April is National Car Care Month

Have you had your car in for a tune up lately?
As the seasons change, so does the type of maintenance required for your cars’ best interest. As we move from winter to spring it means doing some routine preparations to make sure your car is safe for yourself and your precious passengers. The winter is often hard on any vehicle for various reasons, from the road conditions, to the unpredictable weather, and as we all know Spring is otherwise known as pothole season.
Here’s a guide to follow as the snow melts, the roads open up and the sun shines.
Things to check:

  • Air Conditioning Unit. Spring is the optimal time to have your vehicle’s air conditioning system inspected and serviced to ensure maximum cooling performance for the summer months ahead.
  • Belts and Hoses. During the winter, your engine was exposed to cold air while off and heat while running. This fluctuation in temperature can be particularly rough on your hoses and belts.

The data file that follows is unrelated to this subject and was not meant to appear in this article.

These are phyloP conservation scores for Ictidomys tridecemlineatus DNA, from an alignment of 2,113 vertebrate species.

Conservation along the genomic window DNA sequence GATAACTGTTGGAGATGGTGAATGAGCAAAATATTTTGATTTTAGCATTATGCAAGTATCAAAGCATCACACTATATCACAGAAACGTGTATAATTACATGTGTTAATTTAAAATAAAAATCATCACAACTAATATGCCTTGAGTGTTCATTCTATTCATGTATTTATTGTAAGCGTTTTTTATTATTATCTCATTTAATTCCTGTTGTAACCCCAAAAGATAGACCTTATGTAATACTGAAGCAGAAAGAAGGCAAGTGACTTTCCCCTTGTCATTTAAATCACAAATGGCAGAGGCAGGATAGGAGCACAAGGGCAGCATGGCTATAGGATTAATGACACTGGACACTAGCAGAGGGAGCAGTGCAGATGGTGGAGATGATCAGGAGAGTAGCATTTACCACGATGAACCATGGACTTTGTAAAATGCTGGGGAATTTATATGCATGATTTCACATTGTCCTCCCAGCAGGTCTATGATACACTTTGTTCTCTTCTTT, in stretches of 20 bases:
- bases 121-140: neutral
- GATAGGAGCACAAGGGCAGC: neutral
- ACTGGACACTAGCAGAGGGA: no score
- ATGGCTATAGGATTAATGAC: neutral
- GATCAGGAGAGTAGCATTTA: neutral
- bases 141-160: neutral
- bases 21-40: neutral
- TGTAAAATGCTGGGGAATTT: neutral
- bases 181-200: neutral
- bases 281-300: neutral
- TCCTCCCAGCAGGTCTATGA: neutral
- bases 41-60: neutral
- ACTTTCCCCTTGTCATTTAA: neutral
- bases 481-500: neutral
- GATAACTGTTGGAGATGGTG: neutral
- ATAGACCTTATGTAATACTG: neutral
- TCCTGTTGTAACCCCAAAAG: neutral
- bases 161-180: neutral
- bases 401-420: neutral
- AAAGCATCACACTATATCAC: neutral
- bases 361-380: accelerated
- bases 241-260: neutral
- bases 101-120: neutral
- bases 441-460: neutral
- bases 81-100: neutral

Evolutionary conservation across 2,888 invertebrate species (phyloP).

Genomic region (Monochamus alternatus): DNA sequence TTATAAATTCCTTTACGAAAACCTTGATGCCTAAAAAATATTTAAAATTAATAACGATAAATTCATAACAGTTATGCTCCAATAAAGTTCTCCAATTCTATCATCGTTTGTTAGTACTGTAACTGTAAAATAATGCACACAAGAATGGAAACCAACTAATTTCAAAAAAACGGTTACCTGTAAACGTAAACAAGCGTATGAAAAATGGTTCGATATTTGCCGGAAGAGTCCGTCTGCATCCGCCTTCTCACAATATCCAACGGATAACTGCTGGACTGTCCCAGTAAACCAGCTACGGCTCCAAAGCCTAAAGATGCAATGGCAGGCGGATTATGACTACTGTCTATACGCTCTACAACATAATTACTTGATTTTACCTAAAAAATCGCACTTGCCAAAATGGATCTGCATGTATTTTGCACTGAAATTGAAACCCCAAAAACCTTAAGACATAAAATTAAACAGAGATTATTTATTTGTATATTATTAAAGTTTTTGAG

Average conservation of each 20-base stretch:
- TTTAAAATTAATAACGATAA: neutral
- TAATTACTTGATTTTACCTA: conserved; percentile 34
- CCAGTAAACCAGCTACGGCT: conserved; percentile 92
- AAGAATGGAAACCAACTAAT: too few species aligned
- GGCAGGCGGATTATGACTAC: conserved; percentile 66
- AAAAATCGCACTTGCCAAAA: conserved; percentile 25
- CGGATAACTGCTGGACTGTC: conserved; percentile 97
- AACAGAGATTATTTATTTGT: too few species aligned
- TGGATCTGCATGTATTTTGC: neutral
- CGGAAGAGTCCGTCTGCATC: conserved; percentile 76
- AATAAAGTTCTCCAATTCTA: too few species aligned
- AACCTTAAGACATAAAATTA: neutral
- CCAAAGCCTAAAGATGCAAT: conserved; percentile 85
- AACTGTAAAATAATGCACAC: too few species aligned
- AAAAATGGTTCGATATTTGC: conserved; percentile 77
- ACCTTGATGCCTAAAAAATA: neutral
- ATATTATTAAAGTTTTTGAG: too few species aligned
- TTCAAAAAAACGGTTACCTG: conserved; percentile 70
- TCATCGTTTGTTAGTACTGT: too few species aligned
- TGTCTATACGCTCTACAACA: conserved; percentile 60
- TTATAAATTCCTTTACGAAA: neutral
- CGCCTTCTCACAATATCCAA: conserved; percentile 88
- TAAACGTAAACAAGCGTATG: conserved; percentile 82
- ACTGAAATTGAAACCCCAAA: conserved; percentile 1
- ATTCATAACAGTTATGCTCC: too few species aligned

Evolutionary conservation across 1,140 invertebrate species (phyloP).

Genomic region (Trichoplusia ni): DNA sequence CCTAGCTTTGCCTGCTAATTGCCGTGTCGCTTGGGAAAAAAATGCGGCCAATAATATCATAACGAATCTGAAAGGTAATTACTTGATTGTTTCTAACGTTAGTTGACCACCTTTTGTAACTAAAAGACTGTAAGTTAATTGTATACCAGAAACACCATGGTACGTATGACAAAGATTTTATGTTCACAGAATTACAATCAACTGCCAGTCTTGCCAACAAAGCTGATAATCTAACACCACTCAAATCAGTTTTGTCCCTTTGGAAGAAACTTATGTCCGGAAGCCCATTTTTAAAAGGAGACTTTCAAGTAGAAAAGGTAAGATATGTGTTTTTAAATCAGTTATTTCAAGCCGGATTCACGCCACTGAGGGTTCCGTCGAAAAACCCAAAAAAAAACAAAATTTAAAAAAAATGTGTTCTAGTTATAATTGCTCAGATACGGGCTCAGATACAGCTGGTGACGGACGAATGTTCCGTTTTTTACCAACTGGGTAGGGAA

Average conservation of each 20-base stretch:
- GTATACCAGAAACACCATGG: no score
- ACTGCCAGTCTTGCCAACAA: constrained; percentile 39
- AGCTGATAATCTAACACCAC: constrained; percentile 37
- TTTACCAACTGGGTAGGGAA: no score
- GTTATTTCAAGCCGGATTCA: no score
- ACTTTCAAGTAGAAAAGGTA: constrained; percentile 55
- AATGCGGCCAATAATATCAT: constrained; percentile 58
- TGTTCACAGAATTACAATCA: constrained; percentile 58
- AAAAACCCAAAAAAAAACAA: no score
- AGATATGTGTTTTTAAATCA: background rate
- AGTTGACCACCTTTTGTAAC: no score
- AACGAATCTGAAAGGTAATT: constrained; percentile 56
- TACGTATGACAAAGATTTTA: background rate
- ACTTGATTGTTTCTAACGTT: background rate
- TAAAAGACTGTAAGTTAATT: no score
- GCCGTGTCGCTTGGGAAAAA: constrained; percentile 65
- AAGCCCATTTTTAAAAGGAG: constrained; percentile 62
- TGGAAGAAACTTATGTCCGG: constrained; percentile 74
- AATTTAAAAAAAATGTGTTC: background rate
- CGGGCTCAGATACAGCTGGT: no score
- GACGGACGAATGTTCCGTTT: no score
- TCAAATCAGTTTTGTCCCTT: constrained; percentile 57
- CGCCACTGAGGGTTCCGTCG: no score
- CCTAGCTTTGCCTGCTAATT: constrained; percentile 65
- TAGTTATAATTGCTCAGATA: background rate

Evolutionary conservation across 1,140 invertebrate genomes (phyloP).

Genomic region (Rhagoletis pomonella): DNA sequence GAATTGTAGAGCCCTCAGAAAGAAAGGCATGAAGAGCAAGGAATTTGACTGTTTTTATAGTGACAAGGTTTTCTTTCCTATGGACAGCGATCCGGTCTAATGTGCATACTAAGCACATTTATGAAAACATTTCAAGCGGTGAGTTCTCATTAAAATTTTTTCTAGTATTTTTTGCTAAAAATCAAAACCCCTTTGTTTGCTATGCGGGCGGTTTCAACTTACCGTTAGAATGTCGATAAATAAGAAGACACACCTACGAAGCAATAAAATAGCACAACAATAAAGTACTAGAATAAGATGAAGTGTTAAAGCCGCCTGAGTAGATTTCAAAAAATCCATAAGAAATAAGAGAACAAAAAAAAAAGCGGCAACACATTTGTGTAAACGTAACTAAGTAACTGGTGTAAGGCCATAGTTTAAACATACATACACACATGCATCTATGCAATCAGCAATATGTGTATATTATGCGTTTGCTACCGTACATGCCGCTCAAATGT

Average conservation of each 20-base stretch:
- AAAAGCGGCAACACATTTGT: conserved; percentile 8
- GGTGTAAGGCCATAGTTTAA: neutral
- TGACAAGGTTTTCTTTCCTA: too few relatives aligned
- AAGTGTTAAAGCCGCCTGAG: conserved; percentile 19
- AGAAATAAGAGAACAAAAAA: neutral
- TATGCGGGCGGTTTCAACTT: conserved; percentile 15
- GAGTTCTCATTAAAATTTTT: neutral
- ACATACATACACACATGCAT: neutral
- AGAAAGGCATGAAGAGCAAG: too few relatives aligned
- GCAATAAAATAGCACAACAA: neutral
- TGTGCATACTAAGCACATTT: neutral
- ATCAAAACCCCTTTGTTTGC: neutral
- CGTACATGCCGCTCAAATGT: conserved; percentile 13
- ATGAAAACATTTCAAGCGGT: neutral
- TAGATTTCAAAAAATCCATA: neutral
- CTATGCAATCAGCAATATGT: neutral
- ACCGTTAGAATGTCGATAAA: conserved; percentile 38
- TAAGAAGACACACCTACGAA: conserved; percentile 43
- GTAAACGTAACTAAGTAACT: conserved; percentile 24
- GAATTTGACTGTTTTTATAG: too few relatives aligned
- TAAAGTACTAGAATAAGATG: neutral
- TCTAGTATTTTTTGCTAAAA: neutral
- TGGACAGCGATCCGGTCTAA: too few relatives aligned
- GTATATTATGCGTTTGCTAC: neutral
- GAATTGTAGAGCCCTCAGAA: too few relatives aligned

• Wiper Blades. The winter can be hard on wiper blades as well. Since we’re entering a rainy season, it is highly recommended that you check your wiper blades for efficiency.
    Oil. Oil changes are needed approx. two times a year. After a cold winter, changing your oil will help bring your car into spring in the best way.
  • Brakes. Wet, slippery roads can be dangerous, especially if your brakes haven’t been checked recently. The winter doesn’t necessarily do any damage to your brakes, but if you haven’t had them checked in a while, now would be a good time.
  • Battery. A vehicle’s battery should be maintained regularly to be able to support the increasingly high demand for electrical power. A battery service prevents corrosion and preserves the battery’s full power for easy, immediate starting. We recommend a battery service once a year to extend the life and improve reliability of a vehicle’s battery.
  • Tires. Tires should be properly inflated, to ensure you get good traction on wet roads. You may have problems accelerating, turning, or stopping on wet surfaces.
  • Alignment. Winter driving can take its toll on your vehicles steering and suspension system. A simple alignment check can quickly identify any adjustments that may be needed to the steering angles. Properly aligned tires will track straight and true, which not only improves fuel economy, but also maximizes the life of the tire, saving you money in the long run.